The Best Cameras and Lenses for Hiking and Backpacking
Although no camera can perfectly recreate the beauty of the backcountry, some do a much job than others. Once upon a time, using professional-caliber photography setup would’ve added several extra pounds to a backpacker’s getup. Today, this is no longer the case.
We reached out to some of our favorite backcountry photographers to learn more about their go-to camera setup whilst on the trail.
For those who are interested in leveling up from their smartphone cameras, below are seven proven options (in no particular order) which have been used by those who’ve walked (and shot) the walk.
Used by: Ayesha Coding
Weight: 10.24 ounces
Lens: N/A, point and shoot camera
Why you love this camera: “The RX100 MIII is lightweight, small, and I don’t have to fuss around with lenses. It shoots far better quality than its size suggests and it takes incredible HD video also. The perfect camera for an ultralight thru hike.”
2) Sony a6000
Used by: Me (Zach)
Weight: 12.16 oz. (body only)
Go-to lens: Sony SELP18105G E PZ 18-105mm F4 G OSS
Why I love this camera: There are certainly higher end cameras on this list, but in my opinion, this is the best option for those who 1) are new to photography and don’t want to commit to dropping several G’s on a full-frame setup and 2) are weight conscious. As Snap highlights out below, there are a lot of advantages to using a mirrorless setup. Mirrorless cameras offer a lot more versatility compared to point and shoots and are generally smaller / lighter than DSLRs. I can easily clip the camera to my shoulder strap without it feeling cumbersome.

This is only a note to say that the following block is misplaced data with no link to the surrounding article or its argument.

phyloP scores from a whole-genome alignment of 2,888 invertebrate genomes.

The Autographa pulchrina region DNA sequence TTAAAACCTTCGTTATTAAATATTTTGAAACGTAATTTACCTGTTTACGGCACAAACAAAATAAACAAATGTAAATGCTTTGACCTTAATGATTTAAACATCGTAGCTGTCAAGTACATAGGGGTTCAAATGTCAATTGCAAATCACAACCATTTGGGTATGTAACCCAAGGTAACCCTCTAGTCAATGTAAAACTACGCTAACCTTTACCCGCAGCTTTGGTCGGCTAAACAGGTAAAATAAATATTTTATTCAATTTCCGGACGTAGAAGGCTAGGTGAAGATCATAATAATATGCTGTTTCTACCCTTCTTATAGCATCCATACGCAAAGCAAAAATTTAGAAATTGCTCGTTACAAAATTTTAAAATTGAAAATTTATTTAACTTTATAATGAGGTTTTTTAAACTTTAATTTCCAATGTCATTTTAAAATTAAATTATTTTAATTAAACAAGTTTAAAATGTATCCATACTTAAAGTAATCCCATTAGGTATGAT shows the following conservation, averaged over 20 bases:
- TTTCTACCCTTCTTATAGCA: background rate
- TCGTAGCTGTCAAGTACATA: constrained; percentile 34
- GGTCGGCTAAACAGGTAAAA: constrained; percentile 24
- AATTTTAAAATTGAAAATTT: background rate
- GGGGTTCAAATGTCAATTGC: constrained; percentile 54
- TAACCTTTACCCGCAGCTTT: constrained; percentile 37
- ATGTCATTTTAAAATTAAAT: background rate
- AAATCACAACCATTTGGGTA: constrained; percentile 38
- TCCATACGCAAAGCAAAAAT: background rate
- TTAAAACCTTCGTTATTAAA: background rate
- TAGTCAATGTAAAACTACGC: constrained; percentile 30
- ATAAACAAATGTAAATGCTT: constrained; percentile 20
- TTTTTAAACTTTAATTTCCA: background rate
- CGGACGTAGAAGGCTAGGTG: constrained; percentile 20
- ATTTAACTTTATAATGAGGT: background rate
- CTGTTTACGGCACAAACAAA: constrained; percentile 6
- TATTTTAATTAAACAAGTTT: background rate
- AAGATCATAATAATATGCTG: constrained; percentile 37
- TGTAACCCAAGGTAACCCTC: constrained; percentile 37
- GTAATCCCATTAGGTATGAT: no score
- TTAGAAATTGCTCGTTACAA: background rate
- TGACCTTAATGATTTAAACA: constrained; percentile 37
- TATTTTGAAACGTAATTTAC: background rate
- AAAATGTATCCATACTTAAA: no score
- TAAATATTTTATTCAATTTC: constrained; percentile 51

I’ve been very pleased with the quality of photo this thing churns out and with the recent addition of a couple of higher quality lenses to my arsenal (plus a pretty baller forthcoming adventure), the best is yet to come.
Note: If you’re looking to level up from the a6000, check out the Sony a6500, which offers benefits such as a touchscreen, microphone port, and 4k video.
Used by: The Real Hiking Viking
Weight: 15.52 ounces (body only)
Go-to lens: Fujinon XF18-135mmF3.5-5.6 R LM OIS WR
Why you love this camera: “The Fujifilm X-T1 is extremely user friendly. If you’re not very knowledgeable in what settings to set your camera to in various situations, you can shoot it on full auto and it’s a breeze.
You don’t have to go diving through menus to find all of its features, they are mostly given to you through the dials on top of the camera.
The thing is a rugged beast too. With a wide array of WR (weather resistant) lenses at your disposal, the body is also highly weather resistant. I have put it through the ringer in extremely wet, dry, hot, cold, and dusty environments. I’ve even dropped it in a mound of sand. Twice. And kept on shooting without cleaning it for almost a week. It came with me in my SOBO AT winter thru hike and survived shooting video at -50° on top of Mount Moosilauke.
The photos are sharp. The color is gorgeous. The difference in quality is night and day and I just simply couldn’t part with its versatility and abilities that it gives me while I’m out there hiking. Carrying this camera has changed and shaped me into the hiker I am.”
Note: The X-T2 is FujiFilm’s newer version of this camera, which gets great reviews.
4) Sony a7RII